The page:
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Life at Six Miles Per Hour

May, 2014

My first real hike was to Hidden Lake Pass.  That’s when I learned that uphill hikes are harder than downhill hikes, particularly with 50 lb packs.  Hiking to Iceberg Lake and back a couple of days later---we dropped the weight we carried down to 20 lb, or so--I learned that everybody on the trail said hi to everybody else.  That was the summer of 1970.

While my brother, Rick, and I hiked, the rest of my family rode in the family station wagon and, like most tourists, got out only at viewpoints to take pictures or for an occasional short hike.  To the best of my knowledge, the ten mile hike to and from Iceberg Lake was longer than any hike anybody in my family had done. 

With the effort involved in hiking, my father assumed that the scenery we were seeing was even more spectacular than he could get to by car.  In fact, it’s hard to find a trail that’s more breathtaking than the Going to the Sun Highway, the road we left behind as we hiked to Hidden Lake Pass.  When he asked me, all I could do was hem and haw a bit.  It would take me a couple of years before I could explain that it wasn’t what we were seeing, it was how we were seeing it.  And hearing it and feeling it and smelling it. 

In time I added backpacking, mountaineering, rock-climbing, backcountry skiing, skijoring, and mushing to my outdoor pursuits.  With each of these, I got a different perspective of the wilderness.  From the summits of mountains, the world expanded out in every direction.  While rock-climbing I got to look across at swallows rather than up at them.  The Blue Angels have nothing on swallows as they perform their acrobatics while diving after insects.  Backcountry skiing opened up the mountains to me during the winter, my favorite season.  I couldn’t traverse the same terrain skijoring that I could skiing, but I could cover a lot more of it easily and I had the dogs.  Sledding took me even further---on good trail covering tens of miles in a day was easy and there were even more dogs.

Starting with my first skijor races, however, I realized that races were different.  Sledding races merely confirmed this. While racing, I am focused on the track and my team.  My eyes generally move from seven feet in front of me where the first two dogs are to 50 feet in front of me where the lead dogs in a 12 dog string are.  Then I look ahead as far in front of them as I can see, determining when I’m going to need to hit the brake or shift my weight.  Dogsledding at ten mph is a lot like driving on the highway at 65 mph.  There’s no more than a second or two to react.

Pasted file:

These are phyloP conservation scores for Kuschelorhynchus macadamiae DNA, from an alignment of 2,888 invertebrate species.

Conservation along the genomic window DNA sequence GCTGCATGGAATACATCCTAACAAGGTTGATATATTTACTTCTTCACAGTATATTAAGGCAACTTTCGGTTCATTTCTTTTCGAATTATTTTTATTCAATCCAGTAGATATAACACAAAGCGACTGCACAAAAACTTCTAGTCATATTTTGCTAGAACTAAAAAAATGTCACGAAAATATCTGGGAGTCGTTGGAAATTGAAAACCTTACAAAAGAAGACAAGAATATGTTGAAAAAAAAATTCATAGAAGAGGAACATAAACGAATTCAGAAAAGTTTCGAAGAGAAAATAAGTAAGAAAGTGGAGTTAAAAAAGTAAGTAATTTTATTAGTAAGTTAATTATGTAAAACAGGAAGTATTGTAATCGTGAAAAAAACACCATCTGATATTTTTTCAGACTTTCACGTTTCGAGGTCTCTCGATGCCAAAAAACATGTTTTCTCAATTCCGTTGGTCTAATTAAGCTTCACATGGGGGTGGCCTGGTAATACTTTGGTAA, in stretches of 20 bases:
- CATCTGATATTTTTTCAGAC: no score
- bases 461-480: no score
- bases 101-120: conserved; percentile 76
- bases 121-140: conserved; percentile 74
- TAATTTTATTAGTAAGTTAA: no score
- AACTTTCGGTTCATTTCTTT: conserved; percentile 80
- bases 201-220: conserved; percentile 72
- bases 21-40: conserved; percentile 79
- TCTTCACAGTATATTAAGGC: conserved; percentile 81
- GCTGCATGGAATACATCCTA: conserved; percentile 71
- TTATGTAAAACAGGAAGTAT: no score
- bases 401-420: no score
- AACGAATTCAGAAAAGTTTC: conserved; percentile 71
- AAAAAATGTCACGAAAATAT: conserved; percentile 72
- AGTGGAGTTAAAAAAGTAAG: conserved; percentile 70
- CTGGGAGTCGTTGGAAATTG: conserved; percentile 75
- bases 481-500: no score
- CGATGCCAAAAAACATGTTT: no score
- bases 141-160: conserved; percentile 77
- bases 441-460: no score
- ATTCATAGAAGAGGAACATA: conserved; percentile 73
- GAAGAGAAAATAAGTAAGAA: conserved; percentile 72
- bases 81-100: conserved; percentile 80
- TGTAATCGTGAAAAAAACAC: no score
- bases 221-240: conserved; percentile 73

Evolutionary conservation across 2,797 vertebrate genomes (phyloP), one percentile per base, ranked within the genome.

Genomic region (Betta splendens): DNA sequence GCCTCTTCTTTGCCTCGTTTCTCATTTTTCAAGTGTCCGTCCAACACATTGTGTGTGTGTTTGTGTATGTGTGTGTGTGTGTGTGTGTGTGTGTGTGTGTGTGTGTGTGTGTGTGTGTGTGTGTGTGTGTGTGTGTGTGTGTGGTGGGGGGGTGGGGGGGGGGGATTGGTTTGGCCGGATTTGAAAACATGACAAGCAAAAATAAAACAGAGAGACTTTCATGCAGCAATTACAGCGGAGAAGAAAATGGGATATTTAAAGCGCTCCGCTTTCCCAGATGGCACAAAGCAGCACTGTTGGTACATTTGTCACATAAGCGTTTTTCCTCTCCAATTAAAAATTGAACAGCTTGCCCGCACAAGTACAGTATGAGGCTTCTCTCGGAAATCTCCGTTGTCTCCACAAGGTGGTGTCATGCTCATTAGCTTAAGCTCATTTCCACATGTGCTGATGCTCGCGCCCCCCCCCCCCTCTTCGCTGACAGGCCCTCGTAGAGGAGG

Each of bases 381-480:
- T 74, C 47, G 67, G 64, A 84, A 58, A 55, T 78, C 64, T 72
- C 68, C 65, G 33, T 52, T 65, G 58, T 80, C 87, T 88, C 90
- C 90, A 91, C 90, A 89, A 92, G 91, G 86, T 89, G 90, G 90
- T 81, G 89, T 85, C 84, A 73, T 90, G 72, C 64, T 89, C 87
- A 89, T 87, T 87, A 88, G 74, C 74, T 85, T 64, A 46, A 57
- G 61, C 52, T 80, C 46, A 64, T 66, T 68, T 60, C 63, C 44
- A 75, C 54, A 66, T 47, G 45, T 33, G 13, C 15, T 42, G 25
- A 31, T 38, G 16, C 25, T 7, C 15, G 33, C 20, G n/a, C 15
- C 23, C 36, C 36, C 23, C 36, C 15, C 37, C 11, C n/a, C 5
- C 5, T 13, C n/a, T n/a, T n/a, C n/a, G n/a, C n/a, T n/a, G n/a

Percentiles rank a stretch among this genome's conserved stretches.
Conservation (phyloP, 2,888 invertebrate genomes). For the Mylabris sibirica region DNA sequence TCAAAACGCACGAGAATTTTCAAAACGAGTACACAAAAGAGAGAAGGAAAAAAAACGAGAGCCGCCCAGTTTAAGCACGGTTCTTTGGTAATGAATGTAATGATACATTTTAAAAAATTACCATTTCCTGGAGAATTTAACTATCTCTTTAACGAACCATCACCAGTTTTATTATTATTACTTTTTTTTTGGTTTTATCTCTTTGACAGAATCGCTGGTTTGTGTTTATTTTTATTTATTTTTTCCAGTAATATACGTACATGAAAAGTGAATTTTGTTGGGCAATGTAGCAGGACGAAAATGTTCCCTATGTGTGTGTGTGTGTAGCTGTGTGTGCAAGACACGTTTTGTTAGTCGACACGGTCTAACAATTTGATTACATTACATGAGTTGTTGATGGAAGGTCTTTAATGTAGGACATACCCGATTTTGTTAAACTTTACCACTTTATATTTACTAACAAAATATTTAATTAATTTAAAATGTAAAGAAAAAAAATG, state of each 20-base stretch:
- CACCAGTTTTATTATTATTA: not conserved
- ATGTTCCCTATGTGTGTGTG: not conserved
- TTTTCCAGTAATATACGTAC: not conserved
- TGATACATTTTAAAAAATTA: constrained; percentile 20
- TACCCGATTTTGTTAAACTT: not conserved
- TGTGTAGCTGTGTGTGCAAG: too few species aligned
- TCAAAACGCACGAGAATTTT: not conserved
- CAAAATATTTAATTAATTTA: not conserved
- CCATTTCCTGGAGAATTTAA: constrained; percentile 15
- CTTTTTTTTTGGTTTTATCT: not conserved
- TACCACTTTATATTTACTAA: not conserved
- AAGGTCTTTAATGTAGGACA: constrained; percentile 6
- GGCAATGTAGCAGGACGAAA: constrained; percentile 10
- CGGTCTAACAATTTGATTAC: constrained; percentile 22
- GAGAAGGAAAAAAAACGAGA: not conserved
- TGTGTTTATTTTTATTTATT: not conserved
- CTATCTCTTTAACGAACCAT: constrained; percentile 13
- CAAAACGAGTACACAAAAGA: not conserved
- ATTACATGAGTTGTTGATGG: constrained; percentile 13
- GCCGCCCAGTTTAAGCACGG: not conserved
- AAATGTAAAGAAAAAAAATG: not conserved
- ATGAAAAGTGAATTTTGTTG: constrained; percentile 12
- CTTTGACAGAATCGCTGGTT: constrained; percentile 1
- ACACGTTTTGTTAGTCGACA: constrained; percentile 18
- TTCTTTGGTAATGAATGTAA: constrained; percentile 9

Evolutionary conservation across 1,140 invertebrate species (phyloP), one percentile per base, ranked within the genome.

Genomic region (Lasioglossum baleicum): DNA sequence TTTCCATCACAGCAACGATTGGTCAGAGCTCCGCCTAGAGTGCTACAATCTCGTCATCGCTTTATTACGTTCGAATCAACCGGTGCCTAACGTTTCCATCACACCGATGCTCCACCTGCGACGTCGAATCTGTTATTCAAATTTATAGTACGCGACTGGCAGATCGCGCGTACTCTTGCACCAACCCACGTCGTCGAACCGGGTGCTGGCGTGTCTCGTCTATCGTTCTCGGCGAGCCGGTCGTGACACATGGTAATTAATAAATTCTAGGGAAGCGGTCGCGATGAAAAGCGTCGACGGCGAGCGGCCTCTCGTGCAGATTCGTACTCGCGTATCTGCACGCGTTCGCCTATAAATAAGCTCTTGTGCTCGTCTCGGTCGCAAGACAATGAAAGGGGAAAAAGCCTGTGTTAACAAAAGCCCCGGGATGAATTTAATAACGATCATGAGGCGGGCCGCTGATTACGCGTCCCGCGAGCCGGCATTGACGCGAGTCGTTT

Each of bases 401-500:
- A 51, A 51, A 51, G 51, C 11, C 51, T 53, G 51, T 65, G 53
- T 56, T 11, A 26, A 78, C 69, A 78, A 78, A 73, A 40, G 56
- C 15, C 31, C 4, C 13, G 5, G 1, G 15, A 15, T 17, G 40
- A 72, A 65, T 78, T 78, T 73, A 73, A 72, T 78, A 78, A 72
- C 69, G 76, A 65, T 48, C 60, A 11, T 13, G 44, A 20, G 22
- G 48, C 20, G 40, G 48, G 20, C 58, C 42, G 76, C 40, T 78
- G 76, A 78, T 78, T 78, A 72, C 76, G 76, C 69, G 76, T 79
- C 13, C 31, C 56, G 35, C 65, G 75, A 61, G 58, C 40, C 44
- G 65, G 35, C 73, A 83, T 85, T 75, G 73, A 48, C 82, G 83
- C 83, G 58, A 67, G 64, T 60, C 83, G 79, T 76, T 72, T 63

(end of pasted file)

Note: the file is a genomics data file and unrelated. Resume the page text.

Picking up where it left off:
With this, while I saw the scenery I passed through, it was as if I had been driving a car.  The scenery was there, but stopping was the only real way to see it, and I stopped about once every two hours for the dogs to rest, not so I could look around.  When I wrote my article on my run of Race to the Sky, I had a lot of difficulty describing the scenery I had gone through, much to my editor’s chagrin.  By comparison, I could have said who was where on the team throughout any mile of the race. 

With this, I always knew that I’d end up doing backcountry and expedition mushing.  I’m not certain, but it seems likely that my last race was the 2011 8-dog race at Flathead.  Since then, expeditions in Alaska and Montana have been on my agenda.   

Along with focusing on expedition and backcountry sledding, I’ve started skijoring again, both on overnight and day trips.  The ability to get onto untracked snow, particularly by myself, has brought me back to this. 

With my cessation of racing, people ask if I miss it.  My answer is not a bit.  It does irk me that so many people ask how many races I did this last season rather than how many miles I was on runners or skis.  With a little luck, I’ll help that change. 

It is said that life is about the journey, not the destination.  Races and backcountry trips are both journeys, but they’re different.  The journey during a race is about the dogs and the endpoint.  The journey during a backcountry trip is about the dogs and the trail. 

One of the last skijor runs I did this past season took me along the base of the Swan Range.  Though packed, the trail was rough enough that I had to keep my eyes on it to keep from falling.  We weren’t racing, though, and I could stop just to look at the mountains.  I was looking up at peaks that I normally see across the valley, ten or more miles away.  This time, I was on their slopes, looking up more than half a mile to their summits.  Perspective is everything.  Life is good at six miles per hour.

 

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Going the Distance

March, 2013

Tanner, Shoshone, and I rested.  We were eight miles out on a sixteen mile run.  I had hoped to do seven, total, but only if the skijoring went well.  The run hadn’t just gone well, it had been exceptional and at the point where I had planned to turn around, I gave my two dogs a gee command.   Trained leaders, they pulled me off to the right and onto the north side of Archibald Loop. We’d be back well after dark.